And so the films themselves, in the order they appear in the box.

This is an anthology consisting of three separate stories.
In a piece of meta-fiction, soft-core porn star Rebecca Raven (Misty Mundae) has angrily quit and the two idiot producers are looking for a new star so they watch a couple of short films submitted to them. In the first, a couple of tiny stop-motion aline criminals on the run crash into a scrap yard run by a moron with girlfriend troubles and mayhem ensues which includes a giant robot made out of scrap. This is a lot of fun. Meanwhile Raven has gone to a house in the middle of nowhere, cuts herself shaving her legs in the bath and the blood which goes down the drain resurrects a previous owner. Raven ends up in the toolshed where she finds a... Oh come on, we've all seen The Evil Dead,  haven't we? In the third film, mad scientist Julian Wells is secretly experimenting on some young women, giving them lurid dreams which involve a naked Julian Wells. One such dream turns into a genuinely horrifying nightmare which caught me by surprise when I didn't notice a jump cut where a real woman's body was substituted for a prosthetic. That doesn't happen very often.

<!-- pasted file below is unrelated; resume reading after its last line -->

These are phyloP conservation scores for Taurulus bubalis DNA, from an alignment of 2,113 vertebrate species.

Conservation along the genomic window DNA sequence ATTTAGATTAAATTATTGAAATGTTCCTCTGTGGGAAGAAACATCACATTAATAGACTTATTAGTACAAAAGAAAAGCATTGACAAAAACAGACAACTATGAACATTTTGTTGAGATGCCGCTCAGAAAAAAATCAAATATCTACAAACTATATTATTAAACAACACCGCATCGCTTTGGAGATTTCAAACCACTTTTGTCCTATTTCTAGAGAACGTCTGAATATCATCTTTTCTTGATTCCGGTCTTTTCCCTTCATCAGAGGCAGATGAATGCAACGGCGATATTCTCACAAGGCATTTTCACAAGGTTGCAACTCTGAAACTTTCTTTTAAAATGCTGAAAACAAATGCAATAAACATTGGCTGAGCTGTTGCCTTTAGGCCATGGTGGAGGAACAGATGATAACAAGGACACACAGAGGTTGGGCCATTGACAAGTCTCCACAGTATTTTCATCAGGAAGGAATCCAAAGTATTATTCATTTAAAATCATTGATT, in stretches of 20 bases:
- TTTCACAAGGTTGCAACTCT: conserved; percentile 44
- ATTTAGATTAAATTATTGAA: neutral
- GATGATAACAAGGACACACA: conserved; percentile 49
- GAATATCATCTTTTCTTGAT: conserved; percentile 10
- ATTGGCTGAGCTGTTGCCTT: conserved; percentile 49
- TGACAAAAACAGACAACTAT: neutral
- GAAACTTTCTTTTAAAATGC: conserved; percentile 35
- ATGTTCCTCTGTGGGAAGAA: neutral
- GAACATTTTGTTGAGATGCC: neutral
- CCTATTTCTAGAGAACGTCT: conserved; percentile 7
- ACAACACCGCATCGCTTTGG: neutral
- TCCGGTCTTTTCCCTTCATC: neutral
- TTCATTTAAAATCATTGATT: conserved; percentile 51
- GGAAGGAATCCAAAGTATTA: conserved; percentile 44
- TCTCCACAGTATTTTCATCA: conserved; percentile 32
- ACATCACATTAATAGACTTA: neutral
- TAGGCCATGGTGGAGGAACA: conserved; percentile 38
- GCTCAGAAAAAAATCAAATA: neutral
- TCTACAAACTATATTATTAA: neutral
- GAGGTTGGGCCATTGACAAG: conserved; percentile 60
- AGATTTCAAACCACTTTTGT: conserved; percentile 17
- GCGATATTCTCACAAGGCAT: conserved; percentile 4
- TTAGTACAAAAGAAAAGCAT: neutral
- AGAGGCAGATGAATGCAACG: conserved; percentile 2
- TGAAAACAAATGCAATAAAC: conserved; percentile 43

I really enjoyed this one.

Screaming Dead